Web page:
How ‘navigators’ help Broward’s homeless find a place to live

Michael Sturrup parks his car in front of an apartment complex just north of the Dorsey Riverbend neighborhood in Fort Lauderdale. He’s checking in on one of his clients, Donolyn Williams, a disabled 63-year-old woman who had been homeless for about three years.

Her new apartment has a ramp for her walker — one Sturrup got installed. He hands her three Publix gift cards for groceries and other household items she’ll need for her new home — a shower curtain and broom are among her top priorities.

Sturrup is one of two “housing navigators” in Broward County’s Housing Options, Solutions and Support Division. His job is to help people like Williams to find a place to live.

He’s currently trying to find housing for 20 clients, his usual caseload is 15.

His clients face huge obstacles because Broward ranks as one of the most expensive rental markets in the country.

Discrimination, resistant landlords and an extreme shortage of affordable housing make it even harder to secure a home, especially for the county’s estimated 2,000 homeless individuals, according to Sturrup.

The affordable housing crisis in Broward is well documented. A housing study commissioned by the county last fall found that 94% of Broward residents cannot afford the current median sale price — $590,000 — of a single-family home.

It found the county — through market appreciation — had been losing an average of 15,711 affordable owner units and 9,602 affordable renter units per year over the past five years. The average rent: more than $2,500. It ranged from $2,109 for an efficiency to nearly $3,300 for a three−bedroom unit.

A report released this month by RentCafe found there were 12 prospective renters competing for each available apartment in Broward. In Miami−Dade, it was even higher, with 20 for each vacancy.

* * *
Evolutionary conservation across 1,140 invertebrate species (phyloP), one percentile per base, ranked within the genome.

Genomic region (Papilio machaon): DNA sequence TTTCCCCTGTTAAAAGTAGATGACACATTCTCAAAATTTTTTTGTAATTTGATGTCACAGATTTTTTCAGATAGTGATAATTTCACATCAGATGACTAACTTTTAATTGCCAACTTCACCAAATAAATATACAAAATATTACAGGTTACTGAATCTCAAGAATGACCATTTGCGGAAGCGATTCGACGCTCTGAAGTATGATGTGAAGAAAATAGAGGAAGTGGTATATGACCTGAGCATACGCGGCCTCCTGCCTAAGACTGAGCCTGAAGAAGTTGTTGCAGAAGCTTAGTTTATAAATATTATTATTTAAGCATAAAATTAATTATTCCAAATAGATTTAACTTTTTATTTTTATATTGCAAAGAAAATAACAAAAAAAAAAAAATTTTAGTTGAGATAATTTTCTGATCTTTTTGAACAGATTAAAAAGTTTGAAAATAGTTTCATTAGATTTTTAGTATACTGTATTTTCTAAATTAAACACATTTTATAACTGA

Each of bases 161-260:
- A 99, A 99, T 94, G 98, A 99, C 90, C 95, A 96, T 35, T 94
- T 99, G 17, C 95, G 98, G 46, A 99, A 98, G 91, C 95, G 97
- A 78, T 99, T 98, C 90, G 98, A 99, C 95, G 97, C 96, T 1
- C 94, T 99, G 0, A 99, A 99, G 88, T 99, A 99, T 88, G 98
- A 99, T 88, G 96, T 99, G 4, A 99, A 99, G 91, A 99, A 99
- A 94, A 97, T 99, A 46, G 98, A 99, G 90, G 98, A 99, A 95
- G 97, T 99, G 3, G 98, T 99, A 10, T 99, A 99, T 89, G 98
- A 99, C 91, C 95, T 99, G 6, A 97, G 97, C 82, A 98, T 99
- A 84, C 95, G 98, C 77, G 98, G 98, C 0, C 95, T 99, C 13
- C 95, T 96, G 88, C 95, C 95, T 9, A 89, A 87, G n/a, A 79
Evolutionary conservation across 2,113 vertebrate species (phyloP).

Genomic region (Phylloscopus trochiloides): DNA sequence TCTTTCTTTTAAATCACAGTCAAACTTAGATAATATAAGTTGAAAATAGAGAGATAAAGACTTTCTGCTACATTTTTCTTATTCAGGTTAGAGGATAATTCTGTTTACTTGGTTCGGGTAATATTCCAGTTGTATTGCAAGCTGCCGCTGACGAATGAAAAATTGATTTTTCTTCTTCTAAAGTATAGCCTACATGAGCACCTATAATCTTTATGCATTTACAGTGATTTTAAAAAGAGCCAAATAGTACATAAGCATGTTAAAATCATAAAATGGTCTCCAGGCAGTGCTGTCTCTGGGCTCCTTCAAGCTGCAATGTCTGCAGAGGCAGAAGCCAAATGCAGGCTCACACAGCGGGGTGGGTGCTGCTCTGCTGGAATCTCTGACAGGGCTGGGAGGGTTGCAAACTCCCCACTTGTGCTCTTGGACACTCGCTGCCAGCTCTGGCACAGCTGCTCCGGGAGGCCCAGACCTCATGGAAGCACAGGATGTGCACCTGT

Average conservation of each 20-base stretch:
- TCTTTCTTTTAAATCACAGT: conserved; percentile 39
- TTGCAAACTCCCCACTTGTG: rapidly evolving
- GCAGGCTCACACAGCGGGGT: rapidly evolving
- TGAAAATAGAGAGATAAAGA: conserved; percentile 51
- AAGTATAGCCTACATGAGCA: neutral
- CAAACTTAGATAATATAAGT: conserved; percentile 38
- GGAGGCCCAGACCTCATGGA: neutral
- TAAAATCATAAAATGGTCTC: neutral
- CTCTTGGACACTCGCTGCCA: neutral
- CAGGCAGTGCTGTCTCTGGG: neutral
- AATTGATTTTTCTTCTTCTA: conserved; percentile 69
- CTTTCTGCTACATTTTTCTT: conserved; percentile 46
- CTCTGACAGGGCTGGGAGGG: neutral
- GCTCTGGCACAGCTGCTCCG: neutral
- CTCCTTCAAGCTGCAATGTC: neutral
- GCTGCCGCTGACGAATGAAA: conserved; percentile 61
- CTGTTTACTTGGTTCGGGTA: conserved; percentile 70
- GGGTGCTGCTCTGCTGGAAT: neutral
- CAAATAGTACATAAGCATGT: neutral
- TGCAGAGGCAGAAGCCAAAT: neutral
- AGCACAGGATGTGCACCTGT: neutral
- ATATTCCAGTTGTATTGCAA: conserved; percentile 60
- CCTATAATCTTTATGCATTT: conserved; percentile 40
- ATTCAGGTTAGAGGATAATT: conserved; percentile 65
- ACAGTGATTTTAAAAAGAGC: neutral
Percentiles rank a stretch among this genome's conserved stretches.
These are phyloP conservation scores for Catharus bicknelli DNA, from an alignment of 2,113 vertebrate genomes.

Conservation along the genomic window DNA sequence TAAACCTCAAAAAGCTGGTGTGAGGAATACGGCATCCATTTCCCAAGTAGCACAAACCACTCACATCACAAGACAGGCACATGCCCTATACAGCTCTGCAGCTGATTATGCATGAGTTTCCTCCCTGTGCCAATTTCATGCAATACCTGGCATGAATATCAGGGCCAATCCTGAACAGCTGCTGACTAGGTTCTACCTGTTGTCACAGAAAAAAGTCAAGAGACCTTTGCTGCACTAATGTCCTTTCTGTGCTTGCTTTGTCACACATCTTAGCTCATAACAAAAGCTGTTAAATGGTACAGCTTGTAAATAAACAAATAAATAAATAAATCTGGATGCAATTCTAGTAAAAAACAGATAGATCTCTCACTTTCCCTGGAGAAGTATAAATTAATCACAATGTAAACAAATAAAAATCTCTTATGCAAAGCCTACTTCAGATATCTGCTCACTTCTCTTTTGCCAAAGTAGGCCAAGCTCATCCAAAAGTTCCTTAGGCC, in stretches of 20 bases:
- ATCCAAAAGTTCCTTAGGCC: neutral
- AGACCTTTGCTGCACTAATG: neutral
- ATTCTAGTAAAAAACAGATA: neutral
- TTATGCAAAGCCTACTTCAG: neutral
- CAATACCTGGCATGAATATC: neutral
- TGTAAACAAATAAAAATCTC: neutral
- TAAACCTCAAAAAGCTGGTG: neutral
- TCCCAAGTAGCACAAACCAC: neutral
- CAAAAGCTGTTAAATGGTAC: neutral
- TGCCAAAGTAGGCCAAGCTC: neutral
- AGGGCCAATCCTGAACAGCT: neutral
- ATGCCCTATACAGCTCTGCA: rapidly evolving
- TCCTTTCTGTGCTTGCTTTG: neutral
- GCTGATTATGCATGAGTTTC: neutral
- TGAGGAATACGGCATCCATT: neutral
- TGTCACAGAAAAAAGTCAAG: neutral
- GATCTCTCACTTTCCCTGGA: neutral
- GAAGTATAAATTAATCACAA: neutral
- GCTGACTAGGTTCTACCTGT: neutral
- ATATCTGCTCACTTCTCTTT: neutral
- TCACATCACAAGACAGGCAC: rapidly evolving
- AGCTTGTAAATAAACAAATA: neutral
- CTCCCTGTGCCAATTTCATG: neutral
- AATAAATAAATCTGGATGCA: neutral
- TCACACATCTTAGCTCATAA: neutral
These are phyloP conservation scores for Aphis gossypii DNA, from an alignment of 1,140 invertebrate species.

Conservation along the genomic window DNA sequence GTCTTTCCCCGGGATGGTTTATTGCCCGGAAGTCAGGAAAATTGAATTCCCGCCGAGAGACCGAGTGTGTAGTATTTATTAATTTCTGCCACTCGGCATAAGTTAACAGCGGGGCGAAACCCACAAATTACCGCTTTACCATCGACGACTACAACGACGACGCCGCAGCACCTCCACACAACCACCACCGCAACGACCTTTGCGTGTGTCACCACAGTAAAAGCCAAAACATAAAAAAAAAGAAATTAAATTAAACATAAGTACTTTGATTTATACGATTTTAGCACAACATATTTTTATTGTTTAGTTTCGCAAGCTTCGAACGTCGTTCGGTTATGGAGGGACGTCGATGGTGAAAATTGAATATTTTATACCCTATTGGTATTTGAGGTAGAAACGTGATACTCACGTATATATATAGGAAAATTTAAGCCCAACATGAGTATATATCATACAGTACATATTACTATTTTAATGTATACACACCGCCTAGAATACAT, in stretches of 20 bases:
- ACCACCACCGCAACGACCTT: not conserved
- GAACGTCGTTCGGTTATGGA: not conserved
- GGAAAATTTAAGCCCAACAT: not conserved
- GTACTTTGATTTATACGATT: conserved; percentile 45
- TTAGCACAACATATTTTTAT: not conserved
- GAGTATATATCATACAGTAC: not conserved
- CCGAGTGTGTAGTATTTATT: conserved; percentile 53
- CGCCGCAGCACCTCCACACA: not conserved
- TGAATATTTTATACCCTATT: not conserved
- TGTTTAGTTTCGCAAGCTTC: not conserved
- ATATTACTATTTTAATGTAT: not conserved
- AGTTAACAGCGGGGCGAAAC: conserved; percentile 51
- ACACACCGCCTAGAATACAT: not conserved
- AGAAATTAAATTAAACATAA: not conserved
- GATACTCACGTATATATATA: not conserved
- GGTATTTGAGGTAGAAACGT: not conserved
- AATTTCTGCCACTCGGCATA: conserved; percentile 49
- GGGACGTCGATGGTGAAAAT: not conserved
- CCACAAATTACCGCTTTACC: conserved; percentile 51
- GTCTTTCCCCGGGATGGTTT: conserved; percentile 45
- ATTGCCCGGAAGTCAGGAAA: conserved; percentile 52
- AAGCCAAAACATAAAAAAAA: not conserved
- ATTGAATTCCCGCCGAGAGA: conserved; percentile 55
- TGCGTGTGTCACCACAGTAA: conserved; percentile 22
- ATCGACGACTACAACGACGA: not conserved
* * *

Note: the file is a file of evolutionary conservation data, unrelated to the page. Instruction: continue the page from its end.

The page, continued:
Williams apartment is just under 500 square feet and sits in Fort Lauderdale’s Community Redevelopment Area. The CRA uses earmarked taxes to reinvest into the area and “eliminate slum and blighting conditions in the areas,” according to their website.

Williams’ rent is $1,500. She receives a housing voucher to pay her rent from the U.S. Department of Housing and Urban Development.

Finding housing — even with a federal housing voucher isn’t easy. That’s where Sturrup and his department step in.

“A lot of them were losing out on the use of the voucher because they didn’t have assistance navigating the housing search,” Sturrup told WLRN, noting that the vouchers expire if not used. “We’re sort of the liaison that helps them navigate housing. We speak on their behalf.”

Sturrup started as a part-time employee, then the county brought him on full-time and created a separate department for housing navigators.

He started searching for housing by cold calling landlords, who he said needed convincing.

“At first I was kind of skeptical about the whole thing,” said Macsner Cazimer, a property manager who was among the first to field Sturrup’s calls. “But I believe in giving people second chances, so I gave them a try.”

Other property managers told WLRN they had similar reactions when first approached by housing navigators but now recommend the program.

Sometimes the clients Sturrup works with have arrest records or have been addicted to drugs.

The county knows this is a tough sell to most property owners, so they offer incentives and reassurances — they give landlords first and last month’s rent as well as a security deposit. They also guarantee on-time payments and screen the clients through background checks.